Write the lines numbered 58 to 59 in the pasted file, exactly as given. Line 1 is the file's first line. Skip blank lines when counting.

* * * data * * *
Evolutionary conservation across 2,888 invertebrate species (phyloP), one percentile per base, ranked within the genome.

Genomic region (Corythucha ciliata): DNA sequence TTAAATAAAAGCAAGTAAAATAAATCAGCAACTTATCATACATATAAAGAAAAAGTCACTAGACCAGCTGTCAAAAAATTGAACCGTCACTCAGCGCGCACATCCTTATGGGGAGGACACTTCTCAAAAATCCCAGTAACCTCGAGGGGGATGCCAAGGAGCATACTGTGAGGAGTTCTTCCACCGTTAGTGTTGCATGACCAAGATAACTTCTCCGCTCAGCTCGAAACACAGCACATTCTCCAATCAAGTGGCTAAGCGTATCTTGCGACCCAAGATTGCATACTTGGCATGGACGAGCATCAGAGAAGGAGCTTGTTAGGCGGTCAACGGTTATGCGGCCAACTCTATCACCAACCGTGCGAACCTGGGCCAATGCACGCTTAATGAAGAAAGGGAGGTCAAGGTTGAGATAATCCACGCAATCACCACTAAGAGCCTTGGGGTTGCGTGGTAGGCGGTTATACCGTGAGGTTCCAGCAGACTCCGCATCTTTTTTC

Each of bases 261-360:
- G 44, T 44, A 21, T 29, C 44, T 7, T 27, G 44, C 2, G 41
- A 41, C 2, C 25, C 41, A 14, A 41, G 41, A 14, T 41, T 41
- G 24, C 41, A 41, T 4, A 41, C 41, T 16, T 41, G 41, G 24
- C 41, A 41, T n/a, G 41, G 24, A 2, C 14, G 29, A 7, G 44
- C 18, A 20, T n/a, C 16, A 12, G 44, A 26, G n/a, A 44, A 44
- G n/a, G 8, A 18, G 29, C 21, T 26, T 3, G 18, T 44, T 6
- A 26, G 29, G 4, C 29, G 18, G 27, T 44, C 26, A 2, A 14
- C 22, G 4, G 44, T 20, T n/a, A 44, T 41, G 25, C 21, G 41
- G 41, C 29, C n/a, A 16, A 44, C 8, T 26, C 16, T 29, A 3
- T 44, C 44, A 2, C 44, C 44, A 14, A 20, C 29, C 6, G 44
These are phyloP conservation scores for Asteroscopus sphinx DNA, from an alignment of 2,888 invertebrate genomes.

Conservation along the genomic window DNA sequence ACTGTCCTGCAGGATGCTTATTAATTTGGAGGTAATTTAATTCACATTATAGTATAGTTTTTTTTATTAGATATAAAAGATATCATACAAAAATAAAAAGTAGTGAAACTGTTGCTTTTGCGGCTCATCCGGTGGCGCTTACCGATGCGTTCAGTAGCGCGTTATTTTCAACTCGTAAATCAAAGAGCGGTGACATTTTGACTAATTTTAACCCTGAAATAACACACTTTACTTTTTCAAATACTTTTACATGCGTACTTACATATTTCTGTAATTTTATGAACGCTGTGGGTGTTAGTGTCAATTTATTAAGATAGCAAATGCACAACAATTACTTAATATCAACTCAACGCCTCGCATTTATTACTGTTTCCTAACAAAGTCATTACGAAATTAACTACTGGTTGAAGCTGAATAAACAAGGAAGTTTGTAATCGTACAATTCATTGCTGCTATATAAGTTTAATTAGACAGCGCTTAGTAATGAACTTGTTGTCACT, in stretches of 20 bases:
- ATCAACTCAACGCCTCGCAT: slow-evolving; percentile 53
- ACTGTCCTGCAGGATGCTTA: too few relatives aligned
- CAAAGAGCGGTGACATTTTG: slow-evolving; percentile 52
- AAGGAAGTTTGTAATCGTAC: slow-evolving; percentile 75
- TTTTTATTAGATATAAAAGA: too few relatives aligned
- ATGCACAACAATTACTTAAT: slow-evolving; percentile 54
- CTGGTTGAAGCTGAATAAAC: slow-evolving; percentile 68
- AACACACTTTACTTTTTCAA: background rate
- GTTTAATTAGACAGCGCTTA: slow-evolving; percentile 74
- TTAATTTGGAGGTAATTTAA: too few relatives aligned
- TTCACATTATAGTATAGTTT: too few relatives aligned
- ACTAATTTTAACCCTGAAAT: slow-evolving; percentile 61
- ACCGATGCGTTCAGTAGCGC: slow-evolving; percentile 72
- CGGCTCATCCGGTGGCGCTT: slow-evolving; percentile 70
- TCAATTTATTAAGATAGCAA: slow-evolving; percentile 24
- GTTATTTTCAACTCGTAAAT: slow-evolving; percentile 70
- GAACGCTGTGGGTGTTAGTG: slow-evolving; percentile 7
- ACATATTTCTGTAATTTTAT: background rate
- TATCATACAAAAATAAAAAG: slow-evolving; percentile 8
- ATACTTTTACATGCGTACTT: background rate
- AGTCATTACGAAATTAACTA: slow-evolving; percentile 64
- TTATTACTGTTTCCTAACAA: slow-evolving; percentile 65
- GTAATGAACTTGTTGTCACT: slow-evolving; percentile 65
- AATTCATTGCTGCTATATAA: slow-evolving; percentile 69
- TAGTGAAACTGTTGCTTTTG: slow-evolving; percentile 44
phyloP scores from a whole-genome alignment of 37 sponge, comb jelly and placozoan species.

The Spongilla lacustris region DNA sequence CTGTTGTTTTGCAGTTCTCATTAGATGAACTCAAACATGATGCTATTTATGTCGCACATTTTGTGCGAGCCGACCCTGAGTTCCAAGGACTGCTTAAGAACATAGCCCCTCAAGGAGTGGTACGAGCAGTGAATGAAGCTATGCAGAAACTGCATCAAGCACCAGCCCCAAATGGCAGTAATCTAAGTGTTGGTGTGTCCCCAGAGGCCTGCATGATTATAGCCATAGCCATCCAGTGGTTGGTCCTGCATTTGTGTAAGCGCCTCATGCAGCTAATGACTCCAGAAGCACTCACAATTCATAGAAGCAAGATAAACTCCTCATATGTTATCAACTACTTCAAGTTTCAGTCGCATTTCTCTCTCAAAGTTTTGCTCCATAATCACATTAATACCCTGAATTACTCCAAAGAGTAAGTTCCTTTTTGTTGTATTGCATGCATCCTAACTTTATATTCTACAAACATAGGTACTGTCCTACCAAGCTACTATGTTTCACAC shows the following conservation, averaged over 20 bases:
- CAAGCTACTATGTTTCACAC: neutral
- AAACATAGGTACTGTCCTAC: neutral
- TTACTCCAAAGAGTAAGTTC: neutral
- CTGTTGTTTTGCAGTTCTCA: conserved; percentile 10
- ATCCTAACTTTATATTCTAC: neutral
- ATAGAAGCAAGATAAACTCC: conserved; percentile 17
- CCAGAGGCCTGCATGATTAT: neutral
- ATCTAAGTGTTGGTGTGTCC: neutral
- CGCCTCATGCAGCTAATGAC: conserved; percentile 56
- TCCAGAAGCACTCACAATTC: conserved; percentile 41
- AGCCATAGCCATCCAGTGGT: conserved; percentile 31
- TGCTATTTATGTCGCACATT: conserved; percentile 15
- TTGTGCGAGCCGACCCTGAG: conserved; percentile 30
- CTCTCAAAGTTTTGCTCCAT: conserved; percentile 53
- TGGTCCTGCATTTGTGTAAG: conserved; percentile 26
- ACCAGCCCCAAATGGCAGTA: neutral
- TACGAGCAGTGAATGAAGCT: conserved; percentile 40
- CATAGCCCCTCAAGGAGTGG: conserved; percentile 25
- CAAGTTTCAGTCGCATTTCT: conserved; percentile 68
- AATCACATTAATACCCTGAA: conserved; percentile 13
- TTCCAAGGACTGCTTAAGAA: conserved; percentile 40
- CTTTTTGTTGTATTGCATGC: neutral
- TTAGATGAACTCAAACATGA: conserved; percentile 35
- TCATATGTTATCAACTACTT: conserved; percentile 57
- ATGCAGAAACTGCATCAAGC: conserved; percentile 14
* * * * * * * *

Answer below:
- ACCAGCCCCAAATGGCAGTA: neutral
- TACGAGCAGTGAATGAAGCT: conserved; percentile 40